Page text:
This volume represents a detailed discussion of the structural history of Stonehenge, arrived at by the integration of evidence from primary records of excavations carried out between 1901 and 1964. These major campaigns of excavation and recording include those of Prof William Gowland (1901); Lt-Col william Hawley (1919-26); Profs Stuart Piggott and Richard Atkinson with J F Stone (1950, 53-5,56,58 and 64) and some smaller, previously unpublished campaigns as well as more recent, small-scale excavations which are already published.The evidence for the use of the monument from the Middle Neolithic to the present day is discussed in terms of its landscape and social settings. The evidence for the rephasing of the monument, including artefactual and ecofactual assemblages, details of the radiocarbon dating programm, geophysical surveys, transcripts of all available field plans, sections, and stone elevations is presented together with a variety of summary lists, concordances, and a guide to the site archive.A new suite of radiocarbon determinations has been obtained which redefines our understanding of the sequence of construction and use of the monument and augments the surviving archaeological evidence.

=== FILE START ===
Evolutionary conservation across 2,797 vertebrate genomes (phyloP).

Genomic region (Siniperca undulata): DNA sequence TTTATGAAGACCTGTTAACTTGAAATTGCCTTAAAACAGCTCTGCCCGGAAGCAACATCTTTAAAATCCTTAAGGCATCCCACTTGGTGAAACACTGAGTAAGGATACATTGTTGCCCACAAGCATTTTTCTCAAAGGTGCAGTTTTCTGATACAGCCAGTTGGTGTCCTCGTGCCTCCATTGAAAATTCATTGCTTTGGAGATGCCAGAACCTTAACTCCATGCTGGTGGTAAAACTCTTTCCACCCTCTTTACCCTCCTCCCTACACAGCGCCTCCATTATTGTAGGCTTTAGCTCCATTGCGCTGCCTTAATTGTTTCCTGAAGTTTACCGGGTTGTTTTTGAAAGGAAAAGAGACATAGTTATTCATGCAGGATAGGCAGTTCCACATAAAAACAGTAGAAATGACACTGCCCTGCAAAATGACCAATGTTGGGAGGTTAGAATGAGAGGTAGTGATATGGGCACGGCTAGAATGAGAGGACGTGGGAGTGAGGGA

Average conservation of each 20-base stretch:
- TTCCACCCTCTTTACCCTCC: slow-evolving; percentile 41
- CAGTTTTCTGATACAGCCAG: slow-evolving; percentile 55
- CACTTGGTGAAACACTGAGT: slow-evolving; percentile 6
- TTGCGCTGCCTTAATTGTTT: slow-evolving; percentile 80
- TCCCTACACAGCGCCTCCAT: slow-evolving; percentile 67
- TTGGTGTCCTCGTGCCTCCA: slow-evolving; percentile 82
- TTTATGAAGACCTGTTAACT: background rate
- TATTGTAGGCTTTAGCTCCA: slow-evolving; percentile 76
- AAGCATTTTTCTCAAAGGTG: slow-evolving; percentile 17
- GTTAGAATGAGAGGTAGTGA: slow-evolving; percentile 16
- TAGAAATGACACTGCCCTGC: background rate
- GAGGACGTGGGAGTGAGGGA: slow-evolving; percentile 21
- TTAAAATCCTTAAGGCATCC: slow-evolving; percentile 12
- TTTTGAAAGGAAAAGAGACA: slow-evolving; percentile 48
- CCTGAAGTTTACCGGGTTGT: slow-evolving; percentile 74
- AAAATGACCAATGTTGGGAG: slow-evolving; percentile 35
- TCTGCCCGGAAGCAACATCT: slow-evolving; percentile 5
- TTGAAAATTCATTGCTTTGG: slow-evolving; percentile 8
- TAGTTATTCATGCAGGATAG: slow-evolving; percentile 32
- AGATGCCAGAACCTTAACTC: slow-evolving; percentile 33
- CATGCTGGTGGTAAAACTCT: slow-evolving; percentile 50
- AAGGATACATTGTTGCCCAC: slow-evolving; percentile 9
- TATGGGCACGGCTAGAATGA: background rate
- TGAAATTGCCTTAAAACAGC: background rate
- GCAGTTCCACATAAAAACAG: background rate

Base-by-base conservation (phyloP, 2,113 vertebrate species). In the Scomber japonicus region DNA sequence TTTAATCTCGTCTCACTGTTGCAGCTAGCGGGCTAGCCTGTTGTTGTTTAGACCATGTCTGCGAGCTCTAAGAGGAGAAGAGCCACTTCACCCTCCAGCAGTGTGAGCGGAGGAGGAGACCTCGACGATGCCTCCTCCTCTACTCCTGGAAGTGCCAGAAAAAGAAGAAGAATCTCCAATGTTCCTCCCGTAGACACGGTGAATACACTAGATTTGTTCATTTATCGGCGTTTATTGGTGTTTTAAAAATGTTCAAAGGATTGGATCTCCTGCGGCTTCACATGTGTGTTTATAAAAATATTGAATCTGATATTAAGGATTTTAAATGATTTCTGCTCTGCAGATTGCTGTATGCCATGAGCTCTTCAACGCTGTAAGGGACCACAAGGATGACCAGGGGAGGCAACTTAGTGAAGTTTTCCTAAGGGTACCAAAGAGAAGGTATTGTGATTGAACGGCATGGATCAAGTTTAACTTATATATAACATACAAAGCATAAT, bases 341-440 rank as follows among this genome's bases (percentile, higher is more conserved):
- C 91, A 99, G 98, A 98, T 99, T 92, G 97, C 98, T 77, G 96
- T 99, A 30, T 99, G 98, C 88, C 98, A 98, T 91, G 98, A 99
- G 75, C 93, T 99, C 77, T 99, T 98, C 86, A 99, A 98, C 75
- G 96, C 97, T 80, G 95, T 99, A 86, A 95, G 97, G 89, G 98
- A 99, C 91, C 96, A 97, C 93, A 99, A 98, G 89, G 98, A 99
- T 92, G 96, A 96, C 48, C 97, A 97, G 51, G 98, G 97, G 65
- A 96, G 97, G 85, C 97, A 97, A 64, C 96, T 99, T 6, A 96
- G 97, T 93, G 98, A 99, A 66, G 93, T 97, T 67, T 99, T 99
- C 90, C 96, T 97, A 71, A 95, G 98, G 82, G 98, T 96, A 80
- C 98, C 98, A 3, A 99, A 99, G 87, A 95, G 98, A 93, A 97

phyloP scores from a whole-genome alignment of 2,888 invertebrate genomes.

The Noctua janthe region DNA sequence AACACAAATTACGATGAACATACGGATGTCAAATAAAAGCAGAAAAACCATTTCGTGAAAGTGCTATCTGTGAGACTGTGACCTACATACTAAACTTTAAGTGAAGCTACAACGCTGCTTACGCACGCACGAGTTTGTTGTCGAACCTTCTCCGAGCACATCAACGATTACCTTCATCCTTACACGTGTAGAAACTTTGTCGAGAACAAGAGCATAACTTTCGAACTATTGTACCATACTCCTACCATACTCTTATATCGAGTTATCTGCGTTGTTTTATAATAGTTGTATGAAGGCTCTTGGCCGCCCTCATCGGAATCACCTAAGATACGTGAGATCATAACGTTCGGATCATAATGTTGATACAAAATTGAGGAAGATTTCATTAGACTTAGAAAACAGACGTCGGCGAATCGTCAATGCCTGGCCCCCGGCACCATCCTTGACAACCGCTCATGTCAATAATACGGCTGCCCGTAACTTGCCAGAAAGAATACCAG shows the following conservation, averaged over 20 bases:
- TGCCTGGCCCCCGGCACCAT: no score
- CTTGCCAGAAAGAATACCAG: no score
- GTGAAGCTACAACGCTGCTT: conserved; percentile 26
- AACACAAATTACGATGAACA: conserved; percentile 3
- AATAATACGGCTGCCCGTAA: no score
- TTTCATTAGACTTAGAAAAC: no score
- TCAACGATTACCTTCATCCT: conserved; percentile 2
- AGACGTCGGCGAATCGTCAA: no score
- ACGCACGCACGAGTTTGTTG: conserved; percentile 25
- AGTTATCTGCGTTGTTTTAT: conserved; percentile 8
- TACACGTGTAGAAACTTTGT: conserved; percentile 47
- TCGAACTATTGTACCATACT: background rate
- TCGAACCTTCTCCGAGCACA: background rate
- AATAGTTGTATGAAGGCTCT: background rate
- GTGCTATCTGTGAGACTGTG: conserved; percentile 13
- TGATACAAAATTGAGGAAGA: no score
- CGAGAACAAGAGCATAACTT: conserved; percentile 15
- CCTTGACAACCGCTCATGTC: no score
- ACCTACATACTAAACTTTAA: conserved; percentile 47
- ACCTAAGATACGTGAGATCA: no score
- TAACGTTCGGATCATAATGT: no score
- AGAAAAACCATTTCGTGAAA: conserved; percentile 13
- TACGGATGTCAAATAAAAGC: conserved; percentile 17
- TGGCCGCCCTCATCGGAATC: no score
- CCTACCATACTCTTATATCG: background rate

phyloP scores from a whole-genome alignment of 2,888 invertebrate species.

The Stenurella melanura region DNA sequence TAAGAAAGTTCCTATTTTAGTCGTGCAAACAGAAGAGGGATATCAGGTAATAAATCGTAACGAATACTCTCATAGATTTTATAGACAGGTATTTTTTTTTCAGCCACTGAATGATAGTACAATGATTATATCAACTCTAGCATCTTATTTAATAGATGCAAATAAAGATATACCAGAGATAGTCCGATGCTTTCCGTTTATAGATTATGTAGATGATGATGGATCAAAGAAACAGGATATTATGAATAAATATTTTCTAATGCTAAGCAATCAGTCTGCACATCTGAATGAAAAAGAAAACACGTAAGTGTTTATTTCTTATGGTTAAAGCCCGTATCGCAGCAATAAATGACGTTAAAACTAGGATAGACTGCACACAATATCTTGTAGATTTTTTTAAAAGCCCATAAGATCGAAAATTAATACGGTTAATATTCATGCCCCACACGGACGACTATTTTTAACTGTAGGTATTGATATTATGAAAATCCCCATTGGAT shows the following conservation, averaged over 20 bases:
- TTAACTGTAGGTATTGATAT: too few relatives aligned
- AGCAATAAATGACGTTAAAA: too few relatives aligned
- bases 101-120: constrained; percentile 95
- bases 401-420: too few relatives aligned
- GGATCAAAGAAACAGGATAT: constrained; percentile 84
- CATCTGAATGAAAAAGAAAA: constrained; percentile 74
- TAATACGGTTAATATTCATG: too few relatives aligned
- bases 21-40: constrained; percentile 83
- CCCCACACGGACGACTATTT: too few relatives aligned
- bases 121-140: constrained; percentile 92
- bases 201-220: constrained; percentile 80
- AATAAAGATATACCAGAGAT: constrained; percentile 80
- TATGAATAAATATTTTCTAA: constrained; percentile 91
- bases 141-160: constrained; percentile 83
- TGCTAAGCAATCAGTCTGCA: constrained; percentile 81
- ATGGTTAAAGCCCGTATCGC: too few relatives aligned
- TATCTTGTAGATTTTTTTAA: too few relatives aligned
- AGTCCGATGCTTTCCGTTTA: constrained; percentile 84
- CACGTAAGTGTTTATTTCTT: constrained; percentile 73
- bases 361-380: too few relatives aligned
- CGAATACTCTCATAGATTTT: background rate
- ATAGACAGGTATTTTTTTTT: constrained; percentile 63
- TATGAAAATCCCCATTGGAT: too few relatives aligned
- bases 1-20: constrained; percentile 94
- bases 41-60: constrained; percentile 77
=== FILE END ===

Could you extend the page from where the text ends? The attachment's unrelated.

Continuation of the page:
Conceived and designed for use by landscape practitioners and stewards as well as educators, scholars and students, this bibliography contains over 500 annotated citations referenced by subject, author and geographic indices. It includes English language publications, with a predominant focus on landscape preservation philosophy, research, preservation planning, practice, treatment, management and maintenance. These techniques are often represented in the form of illustrated case studies. Literature from diverse disciplines has been included. Entries are from books, tech. reports, scholarly journals, and published conf. proceed.
Living with Cultural Diversity in the Third Millennium BC
Author: Mats Larsson
Publisher: British Archaeological Reports Limited
Category: Social Science
Collaboration by the universities of Sheffield and Kalmar and Stockholm in Sweden led to two conferences being held. The second, held at Sheffield in 2006, sought collaboration and the sharing of information on archaeological data and theoretical thought on material culture diversity in the third millennium BC. Nineteen papers are presented in this volume arranged under three headings: material culture diversity in the Baltic; British Beaker burials and the Beaker People Project; Stonehenge and the Stonehenge Riverside Project. General overviews and wide-ranging discussions are joined by results from particular field orr laboratory projects.